Dicaearchus（*Dikai/arxos). 1. A celebrated Peripatetic philosopher, geographer, and historian, and a contemporary of Aristotle and Theophrastus. He was the son of one Pheidias, and born at Messana in Sicily, though he passed the greater part of his life in Greece Proper, and especially in Peloponnesus. He was a disciple of Aristotle (Cic. de Leg. 3.6), and a friend of Theophrastus, to whom he dedicated some of his writings. Most of Aristotle's disciples are mentioned also among those of Plato, but as this is not the case with Dicaearchus, Osann (Beiträge zur Griech. u. Röm. Lit. ii. p. 1, &c.) justly infers that Dicaearchus was one of Aristotle's younger disciples. From some allusions which we meet with in the fragments of his works, we must conclude that he survived the year B. C. 296, and that he died about B. C. 285. Dicaearchus was highly esteemed by the ancients as a philosopher and as a man of most extensive information upon a great variety of things. (Cic. Tusc. 1.18, de Off. 2.5; Varro, de Re Rust. 1.2.)
WorksDicaearchus' works, which were very numerous, are frequently referred to, and many fragments of them are still extant, which shew that their loss is one of the most severe in Greek literature. His works were partly geographical, partly political or historical, and partly philosophical; but it is difficult to draw up an accurate list of them, since many which are quoted as distinct works appear to have been only sections of greater ones. The fragments extant, moreover, do not always enable us to form a clear notion of the works to which they once belonged. Among his geographical works may be mentioned--
1. On the heights of mountains.(Plin. H. N 2.65; Geminus, Elem. Astron. 14.) Suidas (s. v. Δικαίαρχος) mentions καταμετρήσεις τῶν ὲν Πελοποννήσῳ ὀρῶν, but the quotations in Pliny and Geminus shew that Dicaearchus's measurements of heights were not confined to Peloponnesus, and Suidas therefore probably quotes only a section of the whole work.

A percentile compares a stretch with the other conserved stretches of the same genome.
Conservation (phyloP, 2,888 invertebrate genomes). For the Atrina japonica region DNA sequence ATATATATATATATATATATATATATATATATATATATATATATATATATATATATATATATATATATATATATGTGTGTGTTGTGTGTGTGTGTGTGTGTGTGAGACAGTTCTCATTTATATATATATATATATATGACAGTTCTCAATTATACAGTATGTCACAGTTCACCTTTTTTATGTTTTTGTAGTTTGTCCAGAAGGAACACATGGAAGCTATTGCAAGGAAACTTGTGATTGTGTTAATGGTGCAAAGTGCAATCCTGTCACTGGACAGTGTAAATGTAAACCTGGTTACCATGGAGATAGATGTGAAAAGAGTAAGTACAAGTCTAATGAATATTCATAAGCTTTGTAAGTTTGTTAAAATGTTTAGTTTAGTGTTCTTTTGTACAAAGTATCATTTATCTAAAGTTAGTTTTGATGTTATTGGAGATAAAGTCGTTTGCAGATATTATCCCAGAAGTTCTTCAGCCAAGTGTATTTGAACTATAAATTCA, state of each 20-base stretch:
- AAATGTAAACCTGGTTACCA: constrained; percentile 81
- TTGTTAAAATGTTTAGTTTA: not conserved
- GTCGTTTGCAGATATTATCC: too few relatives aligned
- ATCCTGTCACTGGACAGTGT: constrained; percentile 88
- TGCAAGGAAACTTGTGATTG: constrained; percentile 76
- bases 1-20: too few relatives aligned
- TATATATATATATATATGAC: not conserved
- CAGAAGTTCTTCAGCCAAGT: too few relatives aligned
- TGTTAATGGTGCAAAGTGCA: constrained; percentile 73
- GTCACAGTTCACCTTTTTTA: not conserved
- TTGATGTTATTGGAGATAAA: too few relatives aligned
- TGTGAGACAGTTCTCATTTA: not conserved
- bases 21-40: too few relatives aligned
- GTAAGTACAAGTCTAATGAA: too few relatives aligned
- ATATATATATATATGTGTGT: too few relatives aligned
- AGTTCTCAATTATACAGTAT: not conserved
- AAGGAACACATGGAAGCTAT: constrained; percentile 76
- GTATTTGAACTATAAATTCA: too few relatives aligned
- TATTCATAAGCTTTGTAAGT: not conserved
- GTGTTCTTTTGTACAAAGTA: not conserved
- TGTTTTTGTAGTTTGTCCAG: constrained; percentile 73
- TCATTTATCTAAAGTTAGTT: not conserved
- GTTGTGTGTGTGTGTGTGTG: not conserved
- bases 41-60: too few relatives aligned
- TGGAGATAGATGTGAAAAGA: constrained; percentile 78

Cic. Att. 6.2; comp. D. L. 5.51.)
Ἀναγραφὴ τῆς Ἐλλάδος. A work of this title, dedicated to Theophrastus, and consisting of 150 iambic verses, is stll extant under the name of Dicaearchus; but its form and spirit are both unworthy of Dicaearchus, and it is in all probability the production of a much later writer, who made a metrical paraphrase of that portion of the Γῆς περίοδος which referred to Greece. Buttmann is the only modern critic who has endeavoured to claim the work for Dicaearchus in his "de Dicaearcho ejusque operibus quae inscribuntur Βίος Ἐλλάδος et Ἀναγραφὴ τῆς Ἑλλάδος," Naumburg, 1832, 4to. But his attempt is not very successful, and has been ably refuted by Osann. (Allgem. Schulzeitung for 1833, No. 140, &c.)
Βίος τῆς Ἑλλάδος, was the most important among the works of Dicaearchus, and contained an account of the geographical position, the history, and the moral and religious condition of Greece. It contained, in short, all the information necessary to obtain a full knowledge of the Greeks, their life, and their manners. It was probably subdivided into sections; so that when we read of works of Dicaearchus περὶ μουσικῆς, τερὶ μουσικῶν ἀγώνων, τερὶ Διονυσιακῶν ἀγώνων, and the like, we have probably to consider them only as portions of the great work, Βίος τῆς Ἑλλάδος. It is impossible to make out the plan of the work in detail with any accuracy : the attempt, however, has been made by Marx. (Crenzer's Meletem. 3.4, p. 173, &c.) We know that the work consisted of three books, of which the first contained the history and a geographical description of Greece, so as to form a sort of introduction to the whole work. The second gave an account of the condition of the several Greek states; and the third, of the private and domestic life, the theatres, games, religion, &c. of the Greeks. Of the second book a considerable fragment is still extant; but in its present form it cannot be considered the work of Dicaearchus himself, but it is a portion of an abridgment which some one made of the Βίος τῆς Ἑλλάδος.